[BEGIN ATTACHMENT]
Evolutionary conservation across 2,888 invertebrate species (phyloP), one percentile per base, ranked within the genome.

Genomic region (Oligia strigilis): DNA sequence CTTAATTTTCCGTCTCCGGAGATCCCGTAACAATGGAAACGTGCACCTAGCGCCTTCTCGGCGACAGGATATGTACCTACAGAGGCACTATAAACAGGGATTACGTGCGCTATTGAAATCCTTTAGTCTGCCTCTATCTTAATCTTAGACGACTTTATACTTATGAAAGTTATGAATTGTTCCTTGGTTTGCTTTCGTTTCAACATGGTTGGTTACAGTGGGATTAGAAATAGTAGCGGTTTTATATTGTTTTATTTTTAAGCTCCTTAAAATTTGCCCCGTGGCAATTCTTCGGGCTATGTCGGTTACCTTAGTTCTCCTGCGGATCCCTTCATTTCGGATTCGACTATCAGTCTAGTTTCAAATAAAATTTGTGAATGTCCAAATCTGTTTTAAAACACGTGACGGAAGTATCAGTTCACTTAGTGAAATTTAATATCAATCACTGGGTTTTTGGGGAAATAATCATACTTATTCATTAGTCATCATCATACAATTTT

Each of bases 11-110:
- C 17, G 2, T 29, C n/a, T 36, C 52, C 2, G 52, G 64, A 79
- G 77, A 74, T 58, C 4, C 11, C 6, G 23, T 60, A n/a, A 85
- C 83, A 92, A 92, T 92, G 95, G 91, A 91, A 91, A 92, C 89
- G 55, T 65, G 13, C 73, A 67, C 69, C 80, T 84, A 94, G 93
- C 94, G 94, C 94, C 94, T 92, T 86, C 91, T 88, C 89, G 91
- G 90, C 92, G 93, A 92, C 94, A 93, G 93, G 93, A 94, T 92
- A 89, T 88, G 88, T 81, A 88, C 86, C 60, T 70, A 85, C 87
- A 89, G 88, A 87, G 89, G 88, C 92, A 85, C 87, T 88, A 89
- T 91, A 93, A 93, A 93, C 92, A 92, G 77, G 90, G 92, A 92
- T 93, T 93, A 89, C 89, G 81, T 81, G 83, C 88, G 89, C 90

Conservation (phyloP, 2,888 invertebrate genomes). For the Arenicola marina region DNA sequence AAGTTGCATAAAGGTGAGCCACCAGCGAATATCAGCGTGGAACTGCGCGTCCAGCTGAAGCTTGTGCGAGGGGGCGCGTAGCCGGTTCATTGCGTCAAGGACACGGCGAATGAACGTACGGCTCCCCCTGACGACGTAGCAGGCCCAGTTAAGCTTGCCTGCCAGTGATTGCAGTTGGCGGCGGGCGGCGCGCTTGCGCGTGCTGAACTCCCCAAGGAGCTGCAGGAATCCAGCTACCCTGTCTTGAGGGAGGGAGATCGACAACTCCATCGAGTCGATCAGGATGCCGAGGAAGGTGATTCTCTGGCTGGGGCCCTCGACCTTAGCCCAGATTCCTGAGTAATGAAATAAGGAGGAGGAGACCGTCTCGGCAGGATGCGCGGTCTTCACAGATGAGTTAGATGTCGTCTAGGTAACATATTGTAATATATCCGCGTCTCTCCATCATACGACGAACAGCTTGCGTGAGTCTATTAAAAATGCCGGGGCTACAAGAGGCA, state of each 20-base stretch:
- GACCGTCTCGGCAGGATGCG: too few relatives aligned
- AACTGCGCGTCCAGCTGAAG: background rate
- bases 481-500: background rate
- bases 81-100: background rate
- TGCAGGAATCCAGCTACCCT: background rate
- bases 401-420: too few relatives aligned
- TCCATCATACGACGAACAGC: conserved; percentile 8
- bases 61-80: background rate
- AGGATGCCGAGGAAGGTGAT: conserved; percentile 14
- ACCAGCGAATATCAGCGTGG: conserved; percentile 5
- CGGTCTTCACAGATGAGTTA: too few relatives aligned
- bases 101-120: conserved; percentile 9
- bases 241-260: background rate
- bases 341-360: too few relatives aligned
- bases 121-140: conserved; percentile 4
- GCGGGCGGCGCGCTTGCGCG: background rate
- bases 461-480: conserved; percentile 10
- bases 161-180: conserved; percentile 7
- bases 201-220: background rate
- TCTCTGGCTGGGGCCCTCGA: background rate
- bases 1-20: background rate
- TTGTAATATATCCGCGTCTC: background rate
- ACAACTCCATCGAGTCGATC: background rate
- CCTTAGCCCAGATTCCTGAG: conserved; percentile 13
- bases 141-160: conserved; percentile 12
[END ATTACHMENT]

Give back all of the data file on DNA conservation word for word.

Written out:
Evolutionary conservation across 2,888 invertebrate species (phyloP), one percentile per base, ranked within the genome.

Genomic region (Oligia strigilis): DNA sequence CTTAATTTTCCGTCTCCGGAGATCCCGTAACAATGGAAACGTGCACCTAGCGCCTTCTCGGCGACAGGATATGTACCTACAGAGGCACTATAAACAGGGATTACGTGCGCTATTGAAATCCTTTAGTCTGCCTCTATCTTAATCTTAGACGACTTTATACTTATGAAAGTTATGAATTGTTCCTTGGTTTGCTTTCGTTTCAACATGGTTGGTTACAGTGGGATTAGAAATAGTAGCGGTTTTATATTGTTTTATTTTTAAGCTCCTTAAAATTTGCCCCGTGGCAATTCTTCGGGCTATGTCGGTTACCTTAGTTCTCCTGCGGATCCCTTCATTTCGGATTCGACTATCAGTCTAGTTTCAAATAAAATTTGTGAATGTCCAAATCTGTTTTAAAACACGTGACGGAAGTATCAGTTCACTTAGTGAAATTTAATATCAATCACTGGGTTTTTGGGGAAATAATCATACTTATTCATTAGTCATCATCATACAATTTT

Each of bases 11-110:
- C 17, G 2, T 29, C n/a, T 36, C 52, C 2, G 52, G 64, A 79
- G 77, A 74, T 58, C 4, C 11, C 6, G 23, T 60, A n/a, A 85
- C 83, A 92, A 92, T 92, G 95, G 91, A 91, A 91, A 92, C 89
- G 55, T 65, G 13, C 73, A 67, C 69, C 80, T 84, A 94, G 93
- C 94, G 94, C 94, C 94, T 92, T 86, C 91, T 88, C 89, G 91
- G 90, C 92, G 93, A 92, C 94, A 93, G 93, G 93, A 94, T 92
- A 89, T 88, G 88, T 81, A 88, C 86, C 60, T 70, A 85, C 87
- A 89, G 88, A 87, G 89, G 88, C 92, A 85, C 87, T 88, A 89
- T 91, A 93, A 93, A 93, C 92, A 92, G 77, G 90, G 92, A 92
- T 93, T 93, A 89, C 89, G 81, T 81, G 83, C 88, G 89, C 90

Conservation (phyloP, 2,888 invertebrate genomes). For the Arenicola marina region DNA sequence AAGTTGCATAAAGGTGAGCCACCAGCGAATATCAGCGTGGAACTGCGCGTCCAGCTGAAGCTTGTGCGAGGGGGCGCGTAGCCGGTTCATTGCGTCAAGGACACGGCGAATGAACGTACGGCTCCCCCTGACGACGTAGCAGGCCCAGTTAAGCTTGCCTGCCAGTGATTGCAGTTGGCGGCGGGCGGCGCGCTTGCGCGTGCTGAACTCCCCAAGGAGCTGCAGGAATCCAGCTACCCTGTCTTGAGGGAGGGAGATCGACAACTCCATCGAGTCGATCAGGATGCCGAGGAAGGTGATTCTCTGGCTGGGGCCCTCGACCTTAGCCCAGATTCCTGAGTAATGAAATAAGGAGGAGGAGACCGTCTCGGCAGGATGCGCGGTCTTCACAGATGAGTTAGATGTCGTCTAGGTAACATATTGTAATATATCCGCGTCTCTCCATCATACGACGAACAGCTTGCGTGAGTCTATTAAAAATGCCGGGGCTACAAGAGGCA, state of each 20-base stretch:
- GACCGTCTCGGCAGGATGCG: too few relatives aligned
- AACTGCGCGTCCAGCTGAAG: background rate
- bases 481-500: background rate
- bases 81-100: background rate
- TGCAGGAATCCAGCTACCCT: background rate
- bases 401-420: too few relatives aligned
- TCCATCATACGACGAACAGC: conserved; percentile 8
- bases 61-80: background rate
- AGGATGCCGAGGAAGGTGAT: conserved; percentile 14
- ACCAGCGAATATCAGCGTGG: conserved; percentile 5
- CGGTCTTCACAGATGAGTTA: too few relatives aligned
- bases 101-120: conserved; percentile 9
- bases 241-260: background rate
- bases 341-360: too few relatives aligned
- bases 121-140: conserved; percentile 4
- GCGGGCGGCGCGCTTGCGCG: background rate
- bases 461-480: conserved; percentile 10
- bases 161-180: conserved; percentile 7
- bases 201-220: background rate
- TCTCTGGCTGGGGCCCTCGA: background rate
- bases 1-20: background rate
- TTGTAATATATCCGCGTCTC: background rate
- ACAACTCCATCGAGTCGATC: background rate
- CCTTAGCCCAGATTCCTGAG: conserved; percentile 13
- bases 141-160: conserved; percentile 12